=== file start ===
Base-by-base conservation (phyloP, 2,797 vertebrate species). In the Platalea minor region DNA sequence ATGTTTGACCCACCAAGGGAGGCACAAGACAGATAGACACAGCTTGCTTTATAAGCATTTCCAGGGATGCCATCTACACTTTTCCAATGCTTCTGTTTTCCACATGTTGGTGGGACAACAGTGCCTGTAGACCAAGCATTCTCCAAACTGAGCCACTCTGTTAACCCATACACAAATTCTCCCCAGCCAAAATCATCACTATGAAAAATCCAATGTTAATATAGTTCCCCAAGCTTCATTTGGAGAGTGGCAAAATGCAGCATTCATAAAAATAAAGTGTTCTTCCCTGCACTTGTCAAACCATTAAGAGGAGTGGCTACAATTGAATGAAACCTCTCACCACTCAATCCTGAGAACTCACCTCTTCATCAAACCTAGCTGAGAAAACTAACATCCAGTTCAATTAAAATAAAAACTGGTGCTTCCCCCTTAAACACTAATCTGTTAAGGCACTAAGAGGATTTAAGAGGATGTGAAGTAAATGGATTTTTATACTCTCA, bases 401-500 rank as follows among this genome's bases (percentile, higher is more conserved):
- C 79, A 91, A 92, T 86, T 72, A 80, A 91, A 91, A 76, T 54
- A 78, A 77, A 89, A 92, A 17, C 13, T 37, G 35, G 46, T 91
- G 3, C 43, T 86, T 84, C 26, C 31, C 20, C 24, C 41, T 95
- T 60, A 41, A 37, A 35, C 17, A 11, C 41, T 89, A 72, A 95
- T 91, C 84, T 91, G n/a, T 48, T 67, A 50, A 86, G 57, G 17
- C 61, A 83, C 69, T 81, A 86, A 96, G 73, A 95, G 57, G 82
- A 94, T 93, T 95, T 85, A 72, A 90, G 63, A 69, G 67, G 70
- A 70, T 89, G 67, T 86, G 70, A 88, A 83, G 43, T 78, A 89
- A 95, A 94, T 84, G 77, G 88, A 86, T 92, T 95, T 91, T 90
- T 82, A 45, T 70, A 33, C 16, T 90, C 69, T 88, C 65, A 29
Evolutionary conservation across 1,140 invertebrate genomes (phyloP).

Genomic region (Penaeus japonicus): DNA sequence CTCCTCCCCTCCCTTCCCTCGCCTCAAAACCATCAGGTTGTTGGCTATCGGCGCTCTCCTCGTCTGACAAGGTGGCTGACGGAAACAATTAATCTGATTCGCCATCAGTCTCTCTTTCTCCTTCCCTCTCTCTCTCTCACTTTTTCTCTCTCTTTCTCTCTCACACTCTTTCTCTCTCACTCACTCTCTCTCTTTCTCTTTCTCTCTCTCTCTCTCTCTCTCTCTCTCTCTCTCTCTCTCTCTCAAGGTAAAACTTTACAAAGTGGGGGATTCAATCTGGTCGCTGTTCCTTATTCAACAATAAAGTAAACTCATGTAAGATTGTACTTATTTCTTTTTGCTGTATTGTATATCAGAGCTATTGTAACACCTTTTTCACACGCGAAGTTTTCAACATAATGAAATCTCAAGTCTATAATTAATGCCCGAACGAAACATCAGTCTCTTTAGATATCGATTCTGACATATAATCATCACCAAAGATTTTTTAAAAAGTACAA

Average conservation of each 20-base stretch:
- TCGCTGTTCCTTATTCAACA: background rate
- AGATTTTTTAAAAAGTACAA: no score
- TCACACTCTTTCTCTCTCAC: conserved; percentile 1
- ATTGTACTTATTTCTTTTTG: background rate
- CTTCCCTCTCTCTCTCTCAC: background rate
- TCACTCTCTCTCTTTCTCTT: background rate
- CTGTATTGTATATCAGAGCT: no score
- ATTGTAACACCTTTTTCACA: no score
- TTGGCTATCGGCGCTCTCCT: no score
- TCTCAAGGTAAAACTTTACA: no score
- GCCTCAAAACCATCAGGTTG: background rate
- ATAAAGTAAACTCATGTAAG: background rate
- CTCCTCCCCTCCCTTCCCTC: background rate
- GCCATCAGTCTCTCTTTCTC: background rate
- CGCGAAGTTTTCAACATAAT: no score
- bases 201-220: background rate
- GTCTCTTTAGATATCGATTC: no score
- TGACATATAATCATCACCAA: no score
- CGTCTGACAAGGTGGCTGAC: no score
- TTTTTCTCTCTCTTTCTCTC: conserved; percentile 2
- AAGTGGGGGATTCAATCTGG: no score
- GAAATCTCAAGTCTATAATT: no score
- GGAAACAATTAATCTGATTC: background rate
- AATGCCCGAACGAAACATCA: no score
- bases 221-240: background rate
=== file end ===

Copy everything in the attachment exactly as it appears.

Base-by-base conservation (phyloP, 2,797 vertebrate species). In the Platalea minor region DNA sequence ATGTTTGACCCACCAAGGGAGGCACAAGACAGATAGACACAGCTTGCTTTATAAGCATTTCCAGGGATGCCATCTACACTTTTCCAATGCTTCTGTTTTCCACATGTTGGTGGGACAACAGTGCCTGTAGACCAAGCATTCTCCAAACTGAGCCACTCTGTTAACCCATACACAAATTCTCCCCAGCCAAAATCATCACTATGAAAAATCCAATGTTAATATAGTTCCCCAAGCTTCATTTGGAGAGTGGCAAAATGCAGCATTCATAAAAATAAAGTGTTCTTCCCTGCACTTGTCAAACCATTAAGAGGAGTGGCTACAATTGAATGAAACCTCTCACCACTCAATCCTGAGAACTCACCTCTTCATCAAACCTAGCTGAGAAAACTAACATCCAGTTCAATTAAAATAAAAACTGGTGCTTCCCCCTTAAACACTAATCTGTTAAGGCACTAAGAGGATTTAAGAGGATGTGAAGTAAATGGATTTTTATACTCTCA, bases 401-500 rank as follows among this genome's bases (percentile, higher is more conserved):
- C 79, A 91, A 92, T 86, T 72, A 80, A 91, A 91, A 76, T 54
- A 78, A 77, A 89, A 92, A 17, C 13, T 37, G 35, G 46, T 91
- G 3, C 43, T 86, T 84, C 26, C 31, C 20, C 24, C 41, T 95
- T 60, A 41, A 37, A 35, C 17, A 11, C 41, T 89, A 72, A 95
- T 91, C 84, T 91, G n/a, T 48, T 67, A 50, A 86, G 57, G 17
- C 61, A 83, C 69, T 81, A 86, A 96, G 73, A 95, G 57, G 82
- A 94, T 93, T 95, T 85, A 72, A 90, G 63, A 69, G 67, G 70
- A 70, T 89, G 67, T 86, G 70, A 88, A 83, G 43, T 78, A 89
- A 95, A 94, T 84, G 77, G 88, A 86, T 92, T 95, T 91, T 90
- T 82, A 45, T 70, A 33, C 16, T 90, C 69, T 88, C 65, A 29
Evolutionary conservation across 1,140 invertebrate genomes (phyloP).

Genomic region (Penaeus japonicus): DNA sequence CTCCTCCCCTCCCTTCCCTCGCCTCAAAACCATCAGGTTGTTGGCTATCGGCGCTCTCCTCGTCTGACAAGGTGGCTGACGGAAACAATTAATCTGATTCGCCATCAGTCTCTCTTTCTCCTTCCCTCTCTCTCTCTCACTTTTTCTCTCTCTTTCTCTCTCACACTCTTTCTCTCTCACTCACTCTCTCTCTTTCTCTTTCTCTCTCTCTCTCTCTCTCTCTCTCTCTCTCTCTCTCTCTCTCAAGGTAAAACTTTACAAAGTGGGGGATTCAATCTGGTCGCTGTTCCTTATTCAACAATAAAGTAAACTCATGTAAGATTGTACTTATTTCTTTTTGCTGTATTGTATATCAGAGCTATTGTAACACCTTTTTCACACGCGAAGTTTTCAACATAATGAAATCTCAAGTCTATAATTAATGCCCGAACGAAACATCAGTCTCTTTAGATATCGATTCTGACATATAATCATCACCAAAGATTTTTTAAAAAGTACAA

Average conservation of each 20-base stretch:
- TCGCTGTTCCTTATTCAACA: background rate
- AGATTTTTTAAAAAGTACAA: no score
- TCACACTCTTTCTCTCTCAC: conserved; percentile 1
- ATTGTACTTATTTCTTTTTG: background rate
- CTTCCCTCTCTCTCTCTCAC: background rate
- TCACTCTCTCTCTTTCTCTT: background rate
- CTGTATTGTATATCAGAGCT: no score
- ATTGTAACACCTTTTTCACA: no score
- TTGGCTATCGGCGCTCTCCT: no score
- TCTCAAGGTAAAACTTTACA: no score
- GCCTCAAAACCATCAGGTTG: background rate
- ATAAAGTAAACTCATGTAAG: background rate
- CTCCTCCCCTCCCTTCCCTC: background rate
- GCCATCAGTCTCTCTTTCTC: background rate
- CGCGAAGTTTTCAACATAAT: no score
- bases 201-220: background rate
- GTCTCTTTAGATATCGATTC: no score
- TGACATATAATCATCACCAA: no score
- CGTCTGACAAGGTGGCTGAC: no score
- TTTTTCTCTCTCTTTCTCTC: conserved; percentile 2
- AAGTGGGGGATTCAATCTGG: no score
- GAAATCTCAAGTCTATAATT: no score
- GGAAACAATTAATCTGATTC: background rate
- AATGCCCGAACGAAACATCA: no score
- bases 221-240: background rate